I messed up often enough in the Batman games, but in general you can sneak much easier there: there are more back routes, you can escape suddenly, and it’s a lot easier to get thugs alone.  And there’s half a dozen ways to take someone down.  In DEHR all you get is the takedown-from-behind, and it’s rationed.  I have a lot of patience (I spent approximately 12 hours as Catwoman in vents at the top of Wonder Tower), but I mostly ended up using cover to shoot dudes.

The inventory system is not on my friends list.  I kind of get the reasoning behind making players mess with inventory: you force making choices, and you make scrounging for ammo meaningful.  But inventory wrangling is not a lot of fun, and running out of space is obnoxious.  Plus I never knew what I’d be needing next, so I’d conserve stuff as much as possible… I ended the game with a mess of unused ordinance.  There’s a reason Mass Effect 2 threw out almost all of the inventory management of ME1.

The social analyzer stuff is an interesting though not really successful attempt to deepen dialogs.  I like the idea of deducing personality types… on the other hand, if you fail a conversation, repeating it is tedious and generally makes me reach for a walkthrough.

I don’t like most boss fights… I got killed a lot till I studied tactics online, after which most of the fights were probably too easy (but I was too relieved to be bothered by that).  You don’t get to use any stealth, though that was normally the case in Batman too.  (Dr. Freeze was an exception.)

One of many nice vistas

As for the story… well, I could have done without the Illuminati.  Massive conspiracies are cheesy and this one was particularly unnecessary– there was plenty of motivation for the major characters, and each of them would have been more interesting without the conspiracy stuff.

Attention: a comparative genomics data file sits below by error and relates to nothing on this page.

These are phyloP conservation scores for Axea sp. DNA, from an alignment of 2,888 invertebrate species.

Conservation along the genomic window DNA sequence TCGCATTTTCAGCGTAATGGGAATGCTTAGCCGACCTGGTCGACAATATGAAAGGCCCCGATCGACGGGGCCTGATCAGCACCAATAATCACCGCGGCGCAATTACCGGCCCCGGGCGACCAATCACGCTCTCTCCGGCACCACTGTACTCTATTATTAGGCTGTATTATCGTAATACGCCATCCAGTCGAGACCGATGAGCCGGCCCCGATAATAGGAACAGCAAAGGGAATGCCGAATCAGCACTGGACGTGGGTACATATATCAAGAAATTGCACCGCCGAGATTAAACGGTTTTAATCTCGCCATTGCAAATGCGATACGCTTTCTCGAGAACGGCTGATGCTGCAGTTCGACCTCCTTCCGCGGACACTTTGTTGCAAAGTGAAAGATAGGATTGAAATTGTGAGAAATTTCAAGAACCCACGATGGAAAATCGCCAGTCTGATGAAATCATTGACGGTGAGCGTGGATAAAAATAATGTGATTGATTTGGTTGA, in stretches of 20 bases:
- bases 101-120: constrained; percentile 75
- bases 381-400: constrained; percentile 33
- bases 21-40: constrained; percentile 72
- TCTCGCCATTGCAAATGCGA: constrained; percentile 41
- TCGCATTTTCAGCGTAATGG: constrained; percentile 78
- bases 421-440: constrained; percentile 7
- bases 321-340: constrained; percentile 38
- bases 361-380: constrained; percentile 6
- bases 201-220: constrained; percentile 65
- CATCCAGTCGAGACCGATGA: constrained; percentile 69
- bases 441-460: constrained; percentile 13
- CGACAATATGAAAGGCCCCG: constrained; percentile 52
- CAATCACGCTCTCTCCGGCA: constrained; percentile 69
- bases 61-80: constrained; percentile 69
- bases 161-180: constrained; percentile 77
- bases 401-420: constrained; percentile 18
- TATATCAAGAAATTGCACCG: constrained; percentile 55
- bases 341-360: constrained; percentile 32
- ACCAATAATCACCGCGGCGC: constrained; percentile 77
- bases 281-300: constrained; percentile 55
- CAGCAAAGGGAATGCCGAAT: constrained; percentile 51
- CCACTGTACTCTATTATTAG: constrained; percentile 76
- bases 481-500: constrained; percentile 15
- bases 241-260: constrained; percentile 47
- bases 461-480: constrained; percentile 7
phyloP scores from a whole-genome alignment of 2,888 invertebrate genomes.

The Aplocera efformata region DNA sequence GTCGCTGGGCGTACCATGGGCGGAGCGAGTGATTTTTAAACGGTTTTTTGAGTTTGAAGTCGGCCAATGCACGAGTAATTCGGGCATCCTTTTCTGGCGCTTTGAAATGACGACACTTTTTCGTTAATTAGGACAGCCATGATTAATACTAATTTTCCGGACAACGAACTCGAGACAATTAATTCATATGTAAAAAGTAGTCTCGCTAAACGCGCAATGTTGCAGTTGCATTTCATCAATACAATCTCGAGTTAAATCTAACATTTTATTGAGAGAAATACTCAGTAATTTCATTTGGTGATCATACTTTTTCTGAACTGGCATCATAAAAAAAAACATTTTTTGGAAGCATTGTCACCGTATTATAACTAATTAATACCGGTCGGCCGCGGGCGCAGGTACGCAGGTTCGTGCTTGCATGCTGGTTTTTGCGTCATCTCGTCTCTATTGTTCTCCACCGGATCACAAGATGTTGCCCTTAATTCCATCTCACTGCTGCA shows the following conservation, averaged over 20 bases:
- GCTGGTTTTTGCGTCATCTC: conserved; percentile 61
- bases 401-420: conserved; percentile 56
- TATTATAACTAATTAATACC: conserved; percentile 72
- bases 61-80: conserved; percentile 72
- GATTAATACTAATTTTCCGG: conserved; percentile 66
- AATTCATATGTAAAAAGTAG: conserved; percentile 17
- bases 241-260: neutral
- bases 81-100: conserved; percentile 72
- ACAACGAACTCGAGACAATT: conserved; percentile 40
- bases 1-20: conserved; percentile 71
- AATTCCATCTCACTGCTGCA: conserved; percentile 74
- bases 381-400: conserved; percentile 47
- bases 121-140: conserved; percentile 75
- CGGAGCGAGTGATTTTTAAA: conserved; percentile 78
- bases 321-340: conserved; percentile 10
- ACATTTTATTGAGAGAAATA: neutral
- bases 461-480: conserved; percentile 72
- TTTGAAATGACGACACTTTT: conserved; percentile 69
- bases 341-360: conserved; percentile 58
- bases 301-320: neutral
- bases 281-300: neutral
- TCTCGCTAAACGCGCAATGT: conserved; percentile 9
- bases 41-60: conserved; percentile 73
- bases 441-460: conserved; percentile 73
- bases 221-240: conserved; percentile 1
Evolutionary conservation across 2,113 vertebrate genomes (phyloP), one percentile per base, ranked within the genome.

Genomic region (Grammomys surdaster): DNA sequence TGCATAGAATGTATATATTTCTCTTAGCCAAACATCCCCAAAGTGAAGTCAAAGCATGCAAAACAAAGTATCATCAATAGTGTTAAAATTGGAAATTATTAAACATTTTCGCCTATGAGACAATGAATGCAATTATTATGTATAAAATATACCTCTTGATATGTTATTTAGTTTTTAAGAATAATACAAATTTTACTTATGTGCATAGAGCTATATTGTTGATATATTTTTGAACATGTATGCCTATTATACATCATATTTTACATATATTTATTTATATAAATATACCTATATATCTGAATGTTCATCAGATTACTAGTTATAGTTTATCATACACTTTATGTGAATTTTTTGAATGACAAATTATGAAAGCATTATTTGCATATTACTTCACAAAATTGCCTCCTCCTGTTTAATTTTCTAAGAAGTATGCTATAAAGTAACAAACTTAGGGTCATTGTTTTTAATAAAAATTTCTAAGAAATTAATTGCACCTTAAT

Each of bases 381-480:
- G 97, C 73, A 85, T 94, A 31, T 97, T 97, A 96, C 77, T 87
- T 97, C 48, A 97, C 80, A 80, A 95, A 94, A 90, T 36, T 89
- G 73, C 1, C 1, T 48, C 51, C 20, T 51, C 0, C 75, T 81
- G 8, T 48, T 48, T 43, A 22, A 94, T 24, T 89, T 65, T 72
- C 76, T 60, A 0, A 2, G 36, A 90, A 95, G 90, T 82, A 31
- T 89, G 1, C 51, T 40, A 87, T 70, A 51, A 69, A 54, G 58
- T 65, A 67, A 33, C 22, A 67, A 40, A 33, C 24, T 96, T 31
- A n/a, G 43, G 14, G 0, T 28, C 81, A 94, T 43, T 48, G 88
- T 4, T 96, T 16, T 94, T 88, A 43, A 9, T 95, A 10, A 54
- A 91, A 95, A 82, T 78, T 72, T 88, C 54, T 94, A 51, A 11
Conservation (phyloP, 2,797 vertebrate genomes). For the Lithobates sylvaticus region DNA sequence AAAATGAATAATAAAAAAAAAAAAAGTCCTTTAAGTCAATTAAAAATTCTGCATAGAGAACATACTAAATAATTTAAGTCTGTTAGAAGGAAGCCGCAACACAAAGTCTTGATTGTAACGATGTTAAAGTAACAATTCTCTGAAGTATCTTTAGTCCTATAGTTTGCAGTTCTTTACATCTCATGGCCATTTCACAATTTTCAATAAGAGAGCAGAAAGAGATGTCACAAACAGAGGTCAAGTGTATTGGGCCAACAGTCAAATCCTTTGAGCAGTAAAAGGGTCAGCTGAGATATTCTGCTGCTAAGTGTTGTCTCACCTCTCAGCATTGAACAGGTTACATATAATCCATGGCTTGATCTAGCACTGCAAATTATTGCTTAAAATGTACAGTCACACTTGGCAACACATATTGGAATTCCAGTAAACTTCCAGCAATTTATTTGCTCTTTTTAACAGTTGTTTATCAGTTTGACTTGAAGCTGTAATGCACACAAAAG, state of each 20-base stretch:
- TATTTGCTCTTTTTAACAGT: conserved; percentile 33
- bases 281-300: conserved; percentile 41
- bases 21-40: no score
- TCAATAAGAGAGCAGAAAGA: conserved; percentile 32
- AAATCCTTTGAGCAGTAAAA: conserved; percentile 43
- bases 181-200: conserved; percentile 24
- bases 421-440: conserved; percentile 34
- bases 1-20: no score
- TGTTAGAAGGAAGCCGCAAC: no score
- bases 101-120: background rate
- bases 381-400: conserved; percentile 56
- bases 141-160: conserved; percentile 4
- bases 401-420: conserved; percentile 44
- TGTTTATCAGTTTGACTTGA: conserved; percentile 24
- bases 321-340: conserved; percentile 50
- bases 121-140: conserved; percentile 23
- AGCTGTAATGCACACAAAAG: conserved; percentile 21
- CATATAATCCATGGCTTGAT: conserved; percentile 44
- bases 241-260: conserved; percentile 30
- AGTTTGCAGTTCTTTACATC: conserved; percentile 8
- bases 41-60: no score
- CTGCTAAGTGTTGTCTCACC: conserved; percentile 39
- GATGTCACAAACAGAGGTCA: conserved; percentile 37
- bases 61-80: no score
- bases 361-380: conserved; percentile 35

The actual augmentation stuff… well, as I said before, the battle was lost when someone invented eyeglasses.  I completely lack whatever geek gene goes crazy for the idea of replacing your body parts with metal and plastic, I find the Singularity to be bonkers, and I’m not sure the writers realize that if everyone is augmented, then augmented is the new normal.  But I don’t think we’re playing God, and Adam’s final monologue about getting past morality made no sense.

If you’re wavering, I think it’s worth picking up… just persist past the horrible tutorial and the somewhat mediocre first city hub, Detroit.  It’s much more fun once you have a few augments; also the other cities are all better done.

Fascinating article from an actual soldier about how soldiers are presented in video games.  Soldiers in games are heroes… men of few words, maybe, but noble.

Imagine a war game where you could only move at a slow walking pace. Imagine Skyrim when your inventory is too full, except you can’t drop any of it. This war game has a prone button like Call of Duty, but your character takes 2-3 seconds to change position. Every time you press it, the animation gets slower because your character becomes more and more tired.

Every mission is set in the same level. They each take 12 hours to complete. Sometimes, absolutely nothing happens. Other times, your lead guy gets blown up and you spend the next hour or so casevac’ing [ed note: casualty evacuating] him while under fire.

Other missions involve you being under fire for the entire patrol. You never see the enemy, just fire at the long grass in front of you as you crawl slowly to some cover. If you get up, you will be cut down within seconds, so this process takes hours. When you reach the enemy compound, if the enemy haven’t run away, dropped their weapons, and are pretending to be farmers, or if you haven’t called in enough ordnance to flatten Mexico, you will kill them in the most horrible way imaginable. That is your incentive.

Only a violent sociopath would play this game.

Though I have to admit that when I first read this, my first reaction was that it’d be pretty cool to have a mechanic where you get slower as your character tires out.

Second thought: if you actually want amorality in a war game, there’s Far Cry 2.  You basically do pointless, violent missions for one or both morally dead factions in a civil war.  (Even so, I might have finished it, except for the damn malaria pill missions.   You have to stop what you’re doing every half hour or so and spend substantial time on another mission, to pick up a pill.)